Publication - Research and analysis

Post study work visa options: an international comparative review

Published: 4 Aug 2019

This report presents the main findings of a literature review examining how the UK’s post-study work offer compares with those of its key competitor countries.

Post study work visa options: an international comparative review
Evaluation of the evidence base

Evaluation of the evidence base

This study aimed at reviewing and evaluating evidence related to: 

  • each competitor country’s post-study work ‘offer’ to international students, its priorities and objectives, and reasons behind any changes to the programme;
  • numbers of international students who have benefitted from the post-study work ‘offer’ in each of the competitor countries and changes in numbers; 
  • evidence on retention rates of international students and how these may be connected to post-study work;
  • any cross-cutting issues related to attracting and retaining international students.

The review was broad in scope and covered a large number of diverse sources from each country as well as international literature and data sources. These included:

  • governmental websites with information on post-study work programmes;
  • available statistical datasets on international (student) migration, take up of post-study work programmes, and student retention rates in each of the countries;
  • administrative reviews and reports on international students and their post-study pathways;
  • policy documents, such as notes from policy debates related to international students and post-study pathways and relevant EU Directives;
  • academic literature on international student migration, attracting and retaining international students, and their post-study pathways;
  • related comparative studies by international organisations and institutions, such as the OECD, the European Commission (EC), the European Migration Network (EMN), or Institute of International Education (IEE);
  • university, legal and governmental agency websites providing information to international students, e.g. on formal entry requirements including visas, opportunities for post-study employment etc.;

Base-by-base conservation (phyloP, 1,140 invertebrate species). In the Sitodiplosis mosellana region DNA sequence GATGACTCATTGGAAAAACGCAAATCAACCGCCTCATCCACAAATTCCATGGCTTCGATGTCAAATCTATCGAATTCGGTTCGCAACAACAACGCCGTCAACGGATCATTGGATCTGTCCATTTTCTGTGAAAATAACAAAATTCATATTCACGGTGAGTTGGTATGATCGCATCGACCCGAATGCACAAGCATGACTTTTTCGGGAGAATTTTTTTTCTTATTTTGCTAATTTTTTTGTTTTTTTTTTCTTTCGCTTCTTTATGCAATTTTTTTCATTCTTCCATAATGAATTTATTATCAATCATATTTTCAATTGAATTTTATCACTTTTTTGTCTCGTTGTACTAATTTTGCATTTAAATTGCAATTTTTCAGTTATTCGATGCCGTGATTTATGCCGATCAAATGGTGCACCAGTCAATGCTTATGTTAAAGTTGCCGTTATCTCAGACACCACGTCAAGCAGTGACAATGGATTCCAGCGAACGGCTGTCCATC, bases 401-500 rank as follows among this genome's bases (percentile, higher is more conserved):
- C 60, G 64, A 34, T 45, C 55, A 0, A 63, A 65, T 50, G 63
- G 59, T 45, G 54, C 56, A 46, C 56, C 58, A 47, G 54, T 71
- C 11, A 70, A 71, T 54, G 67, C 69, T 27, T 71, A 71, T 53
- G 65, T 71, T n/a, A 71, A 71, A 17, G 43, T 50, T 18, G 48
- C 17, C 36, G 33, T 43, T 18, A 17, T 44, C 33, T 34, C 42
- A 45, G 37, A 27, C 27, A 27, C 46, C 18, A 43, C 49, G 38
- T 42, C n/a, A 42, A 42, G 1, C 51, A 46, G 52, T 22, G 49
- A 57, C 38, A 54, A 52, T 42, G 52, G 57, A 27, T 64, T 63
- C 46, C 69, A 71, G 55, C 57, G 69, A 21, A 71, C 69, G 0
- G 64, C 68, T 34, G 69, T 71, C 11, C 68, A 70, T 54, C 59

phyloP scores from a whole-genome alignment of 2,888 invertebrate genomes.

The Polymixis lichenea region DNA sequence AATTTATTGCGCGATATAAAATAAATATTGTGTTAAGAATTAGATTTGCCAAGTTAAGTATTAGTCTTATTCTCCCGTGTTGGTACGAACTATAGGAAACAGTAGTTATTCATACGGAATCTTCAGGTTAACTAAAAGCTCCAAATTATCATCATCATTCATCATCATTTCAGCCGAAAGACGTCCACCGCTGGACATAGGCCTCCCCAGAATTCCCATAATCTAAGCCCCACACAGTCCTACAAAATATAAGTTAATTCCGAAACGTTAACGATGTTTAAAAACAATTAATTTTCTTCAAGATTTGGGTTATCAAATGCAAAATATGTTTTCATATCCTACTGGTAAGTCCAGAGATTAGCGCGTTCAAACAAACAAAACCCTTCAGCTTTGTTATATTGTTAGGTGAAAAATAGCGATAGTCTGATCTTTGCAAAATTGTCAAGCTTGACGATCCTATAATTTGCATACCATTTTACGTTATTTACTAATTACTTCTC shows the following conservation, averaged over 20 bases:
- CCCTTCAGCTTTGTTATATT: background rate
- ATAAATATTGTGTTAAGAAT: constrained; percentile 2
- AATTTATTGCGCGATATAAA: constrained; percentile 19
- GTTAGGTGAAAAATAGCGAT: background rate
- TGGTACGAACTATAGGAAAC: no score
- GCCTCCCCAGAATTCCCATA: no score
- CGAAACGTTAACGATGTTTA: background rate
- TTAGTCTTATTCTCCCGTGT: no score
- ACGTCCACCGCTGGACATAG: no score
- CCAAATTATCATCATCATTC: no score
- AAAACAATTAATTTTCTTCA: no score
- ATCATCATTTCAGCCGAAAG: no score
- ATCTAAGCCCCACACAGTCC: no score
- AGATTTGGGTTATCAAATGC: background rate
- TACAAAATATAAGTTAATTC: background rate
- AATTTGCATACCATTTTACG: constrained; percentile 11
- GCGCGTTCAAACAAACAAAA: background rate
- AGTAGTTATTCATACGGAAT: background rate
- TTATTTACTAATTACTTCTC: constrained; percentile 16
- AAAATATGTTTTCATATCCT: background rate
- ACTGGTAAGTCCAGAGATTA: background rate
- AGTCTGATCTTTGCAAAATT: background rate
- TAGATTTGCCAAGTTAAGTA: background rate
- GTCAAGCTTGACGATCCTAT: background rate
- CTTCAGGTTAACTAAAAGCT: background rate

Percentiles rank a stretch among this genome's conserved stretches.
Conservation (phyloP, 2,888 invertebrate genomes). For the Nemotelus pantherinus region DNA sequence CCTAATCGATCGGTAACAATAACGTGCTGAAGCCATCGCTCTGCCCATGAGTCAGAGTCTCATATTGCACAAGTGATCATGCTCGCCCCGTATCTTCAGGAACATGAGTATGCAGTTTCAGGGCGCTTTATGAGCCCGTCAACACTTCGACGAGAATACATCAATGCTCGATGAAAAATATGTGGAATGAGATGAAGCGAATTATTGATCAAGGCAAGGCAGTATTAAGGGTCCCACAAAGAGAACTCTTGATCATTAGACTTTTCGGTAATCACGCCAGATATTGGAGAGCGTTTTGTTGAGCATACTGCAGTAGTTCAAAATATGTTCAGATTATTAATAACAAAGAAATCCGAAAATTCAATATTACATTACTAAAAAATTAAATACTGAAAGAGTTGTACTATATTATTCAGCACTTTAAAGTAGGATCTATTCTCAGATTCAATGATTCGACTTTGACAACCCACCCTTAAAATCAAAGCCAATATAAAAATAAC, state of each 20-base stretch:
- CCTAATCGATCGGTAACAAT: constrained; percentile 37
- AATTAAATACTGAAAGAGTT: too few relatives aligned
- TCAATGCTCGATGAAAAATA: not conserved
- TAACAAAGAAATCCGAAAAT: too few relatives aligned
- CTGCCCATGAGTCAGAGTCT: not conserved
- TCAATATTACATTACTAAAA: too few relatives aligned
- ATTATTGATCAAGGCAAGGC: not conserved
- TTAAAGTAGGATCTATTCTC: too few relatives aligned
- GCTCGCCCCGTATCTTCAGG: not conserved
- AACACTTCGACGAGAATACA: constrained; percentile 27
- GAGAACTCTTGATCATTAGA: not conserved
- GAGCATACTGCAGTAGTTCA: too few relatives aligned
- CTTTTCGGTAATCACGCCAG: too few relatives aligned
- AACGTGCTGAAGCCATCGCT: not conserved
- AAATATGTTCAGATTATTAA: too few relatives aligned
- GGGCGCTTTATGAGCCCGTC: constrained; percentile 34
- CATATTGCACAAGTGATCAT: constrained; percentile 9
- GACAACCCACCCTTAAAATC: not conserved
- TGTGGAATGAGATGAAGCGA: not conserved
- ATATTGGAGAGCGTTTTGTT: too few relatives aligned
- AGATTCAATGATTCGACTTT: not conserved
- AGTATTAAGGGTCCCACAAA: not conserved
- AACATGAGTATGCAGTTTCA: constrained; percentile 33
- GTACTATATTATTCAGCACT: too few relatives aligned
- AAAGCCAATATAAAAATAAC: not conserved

• online newspaper commentaries on policy changes to post-study work programmes.

The review demonstrated that, generally speaking, the evidence base is patchy and insufficient, which makes it challenging to draw international comparisons in a consistent way. Few countries have evidenced each policy change related to international students, including their post-study work offer, and/or have closely monitored the effects of implemented changes. As the literature concludes: 

Notwithstanding the importance attributed to international student migration and a growing scholarly interest in this issue, research on international student policymaking and changes in it remains limited. This situation is unfortunate given the role policies play in migration choices and patterns.[5]

The above conclusion also holds true for the availability of statistical data tracking international students’ post-study pathways and destinations, especially in the longer term. Most of the countries under review collect data on students’ immediate post-study destinations yet there is much less availability of data on their destinations after a longer period of time, e.g. after 5 years. Moreover, where such statistical data is available, it rarely records specific programmes which international students have used within this 5-year interval. This means that while data on international student numbers and numbers of post-study work programme enrolments is mostly available, data tracking the links between the use of these programmes and student pathways after completing them is much more limited. Therefore, there is in fact very little (publicly available) statistical data evidencing the potential impact of post-study work programmes internationally.

This is largely true for both traditional and ‘new’ (European) countries of immigration. The lack of relevant and/or comparable data for EU Member States has been identified as a particular issue by the European Commission: ‘there is a particular need for improved data collection on international learner, researcher and staff mobility flows, and on international academic cooperation’.[6] As a recent report from Norway, which has the most advanced system of tracking the pathways of international graduates among EU countries, concludes: ‘There is insufficient reliable material about the stay rates of international graduates in other Member States’.[7]